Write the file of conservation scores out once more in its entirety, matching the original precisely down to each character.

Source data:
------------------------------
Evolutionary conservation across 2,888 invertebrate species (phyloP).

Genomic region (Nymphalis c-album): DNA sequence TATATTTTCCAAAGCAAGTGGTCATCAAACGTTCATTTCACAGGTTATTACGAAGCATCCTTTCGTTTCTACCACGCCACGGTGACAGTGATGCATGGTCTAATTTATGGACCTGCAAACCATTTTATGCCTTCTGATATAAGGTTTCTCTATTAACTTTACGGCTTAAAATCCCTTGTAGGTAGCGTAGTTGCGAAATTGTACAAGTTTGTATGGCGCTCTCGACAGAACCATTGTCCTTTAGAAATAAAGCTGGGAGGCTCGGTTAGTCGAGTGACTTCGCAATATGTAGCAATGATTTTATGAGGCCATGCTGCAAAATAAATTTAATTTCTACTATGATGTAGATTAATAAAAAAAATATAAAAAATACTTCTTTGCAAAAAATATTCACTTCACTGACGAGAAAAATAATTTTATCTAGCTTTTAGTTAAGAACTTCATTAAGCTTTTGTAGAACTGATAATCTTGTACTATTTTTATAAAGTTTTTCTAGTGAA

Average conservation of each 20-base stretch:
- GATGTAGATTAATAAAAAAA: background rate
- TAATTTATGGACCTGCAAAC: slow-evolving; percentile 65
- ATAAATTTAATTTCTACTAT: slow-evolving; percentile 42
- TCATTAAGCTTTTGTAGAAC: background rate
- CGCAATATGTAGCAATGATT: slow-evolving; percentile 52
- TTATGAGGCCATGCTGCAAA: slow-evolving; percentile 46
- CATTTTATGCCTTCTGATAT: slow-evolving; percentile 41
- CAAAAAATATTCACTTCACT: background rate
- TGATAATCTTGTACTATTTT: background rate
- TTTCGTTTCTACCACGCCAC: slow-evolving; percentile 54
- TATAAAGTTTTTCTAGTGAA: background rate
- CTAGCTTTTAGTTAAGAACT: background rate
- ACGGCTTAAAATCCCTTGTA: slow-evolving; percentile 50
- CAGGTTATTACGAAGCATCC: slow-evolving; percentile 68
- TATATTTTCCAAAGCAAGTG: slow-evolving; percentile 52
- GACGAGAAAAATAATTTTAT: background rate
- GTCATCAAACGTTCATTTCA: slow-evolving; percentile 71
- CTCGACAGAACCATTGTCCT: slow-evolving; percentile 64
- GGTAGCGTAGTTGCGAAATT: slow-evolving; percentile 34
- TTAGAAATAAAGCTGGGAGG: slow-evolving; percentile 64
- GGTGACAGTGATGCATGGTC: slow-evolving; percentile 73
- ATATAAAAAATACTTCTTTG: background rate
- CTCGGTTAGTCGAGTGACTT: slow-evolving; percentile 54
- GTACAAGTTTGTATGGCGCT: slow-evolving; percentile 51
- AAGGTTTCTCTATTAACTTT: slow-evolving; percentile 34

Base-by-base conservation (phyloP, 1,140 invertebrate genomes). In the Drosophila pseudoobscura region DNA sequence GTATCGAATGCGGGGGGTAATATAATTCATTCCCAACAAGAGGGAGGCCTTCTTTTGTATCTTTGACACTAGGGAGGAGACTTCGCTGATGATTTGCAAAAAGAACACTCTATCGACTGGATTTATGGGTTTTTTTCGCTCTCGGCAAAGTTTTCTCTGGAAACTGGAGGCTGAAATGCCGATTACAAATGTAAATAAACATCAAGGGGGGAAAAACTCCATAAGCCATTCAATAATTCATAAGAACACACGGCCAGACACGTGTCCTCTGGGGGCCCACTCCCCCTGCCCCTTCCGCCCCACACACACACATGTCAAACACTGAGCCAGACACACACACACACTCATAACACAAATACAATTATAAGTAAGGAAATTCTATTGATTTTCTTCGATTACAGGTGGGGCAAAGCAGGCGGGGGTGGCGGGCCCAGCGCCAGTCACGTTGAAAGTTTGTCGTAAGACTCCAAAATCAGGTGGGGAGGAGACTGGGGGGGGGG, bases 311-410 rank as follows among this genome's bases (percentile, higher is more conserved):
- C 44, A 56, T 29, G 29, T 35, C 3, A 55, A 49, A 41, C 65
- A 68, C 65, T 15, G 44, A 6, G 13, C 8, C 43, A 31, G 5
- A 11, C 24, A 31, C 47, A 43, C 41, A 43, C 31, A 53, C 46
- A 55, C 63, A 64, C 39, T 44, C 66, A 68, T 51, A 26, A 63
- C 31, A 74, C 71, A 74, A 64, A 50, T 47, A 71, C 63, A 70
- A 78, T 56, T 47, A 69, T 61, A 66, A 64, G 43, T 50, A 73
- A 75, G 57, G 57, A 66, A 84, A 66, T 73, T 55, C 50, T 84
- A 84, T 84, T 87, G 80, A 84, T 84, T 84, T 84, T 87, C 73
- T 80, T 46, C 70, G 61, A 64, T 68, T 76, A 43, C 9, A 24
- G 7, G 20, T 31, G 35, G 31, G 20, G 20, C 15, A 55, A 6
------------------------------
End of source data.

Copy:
Evolutionary conservation across 2,888 invertebrate species (phyloP).

Genomic region (Nymphalis c-album): DNA sequence TATATTTTCCAAAGCAAGTGGTCATCAAACGTTCATTTCACAGGTTATTACGAAGCATCCTTTCGTTTCTACCACGCCACGGTGACAGTGATGCATGGTCTAATTTATGGACCTGCAAACCATTTTATGCCTTCTGATATAAGGTTTCTCTATTAACTTTACGGCTTAAAATCCCTTGTAGGTAGCGTAGTTGCGAAATTGTACAAGTTTGTATGGCGCTCTCGACAGAACCATTGTCCTTTAGAAATAAAGCTGGGAGGCTCGGTTAGTCGAGTGACTTCGCAATATGTAGCAATGATTTTATGAGGCCATGCTGCAAAATAAATTTAATTTCTACTATGATGTAGATTAATAAAAAAAATATAAAAAATACTTCTTTGCAAAAAATATTCACTTCACTGACGAGAAAAATAATTTTATCTAGCTTTTAGTTAAGAACTTCATTAAGCTTTTGTAGAACTGATAATCTTGTACTATTTTTATAAAGTTTTTCTAGTGAA

Average conservation of each 20-base stretch:
- GATGTAGATTAATAAAAAAA: background rate
- TAATTTATGGACCTGCAAAC: slow-evolving; percentile 65
- ATAAATTTAATTTCTACTAT: slow-evolving; percentile 42
- TCATTAAGCTTTTGTAGAAC: background rate
- CGCAATATGTAGCAATGATT: slow-evolving; percentile 52
- TTATGAGGCCATGCTGCAAA: slow-evolving; percentile 46
- CATTTTATGCCTTCTGATAT: slow-evolving; percentile 41
- CAAAAAATATTCACTTCACT: background rate
- TGATAATCTTGTACTATTTT: background rate
- TTTCGTTTCTACCACGCCAC: slow-evolving; percentile 54
- TATAAAGTTTTTCTAGTGAA: background rate
- CTAGCTTTTAGTTAAGAACT: background rate
- ACGGCTTAAAATCCCTTGTA: slow-evolving; percentile 50
- CAGGTTATTACGAAGCATCC: slow-evolving; percentile 68
- TATATTTTCCAAAGCAAGTG: slow-evolving; percentile 52
- GACGAGAAAAATAATTTTAT: background rate
- GTCATCAAACGTTCATTTCA: slow-evolving; percentile 71
- CTCGACAGAACCATTGTCCT: slow-evolving; percentile 64
- GGTAGCGTAGTTGCGAAATT: slow-evolving; percentile 34
- TTAGAAATAAAGCTGGGAGG: slow-evolving; percentile 64
- GGTGACAGTGATGCATGGTC: slow-evolving; percentile 73
- ATATAAAAAATACTTCTTTG: background rate
- CTCGGTTAGTCGAGTGACTT: slow-evolving; percentile 54
- GTACAAGTTTGTATGGCGCT: slow-evolving; percentile 51
- AAGGTTTCTCTATTAACTTT: slow-evolving; percentile 34

Base-by-base conservation (phyloP, 1,140 invertebrate genomes). In the Drosophila pseudoobscura region DNA sequence GTATCGAATGCGGGGGGTAATATAATTCATTCCCAACAAGAGGGAGGCCTTCTTTTGTATCTTTGACACTAGGGAGGAGACTTCGCTGATGATTTGCAAAAAGAACACTCTATCGACTGGATTTATGGGTTTTTTTCGCTCTCGGCAAAGTTTTCTCTGGAAACTGGAGGCTGAAATGCCGATTACAAATGTAAATAAACATCAAGGGGGGAAAAACTCCATAAGCCATTCAATAATTCATAAGAACACACGGCCAGACACGTGTCCTCTGGGGGCCCACTCCCCCTGCCCCTTCCGCCCCACACACACACATGTCAAACACTGAGCCAGACACACACACACACTCATAACACAAATACAATTATAAGTAAGGAAATTCTATTGATTTTCTTCGATTACAGGTGGGGCAAAGCAGGCGGGGGTGGCGGGCCCAGCGCCAGTCACGTTGAAAGTTTGTCGTAAGACTCCAAAATCAGGTGGGGAGGAGACTGGGGGGGGGG, bases 311-410 rank as follows among this genome's bases (percentile, higher is more conserved):
- C 44, A 56, T 29, G 29, T 35, C 3, A 55, A 49, A 41, C 65
- A 68, C 65, T 15, G 44, A 6, G 13, C 8, C 43, A 31, G 5
- A 11, C 24, A 31, C 47, A 43, C 41, A 43, C 31, A 53, C 46
- A 55, C 63, A 64, C 39, T 44, C 66, A 68, T 51, A 26, A 63
- C 31, A 74, C 71, A 74, A 64, A 50, T 47, A 71, C 63, A 70
- A 78, T 56, T 47, A 69, T 61, A 66, A 64, G 43, T 50, A 73
- A 75, G 57, G 57, A 66, A 84, A 66, T 73, T 55, C 50, T 84
- A 84, T 84, T 87, G 80, A 84, T 84, T 84, T 84, T 87, C 73
- T 80, T 46, C 70, G 61, A 64, T 68, T 76, A 43, C 9, A 24
- G 7, G 20, T 31, G 35, G 31, G 20, G 20, C 15, A 55, A 6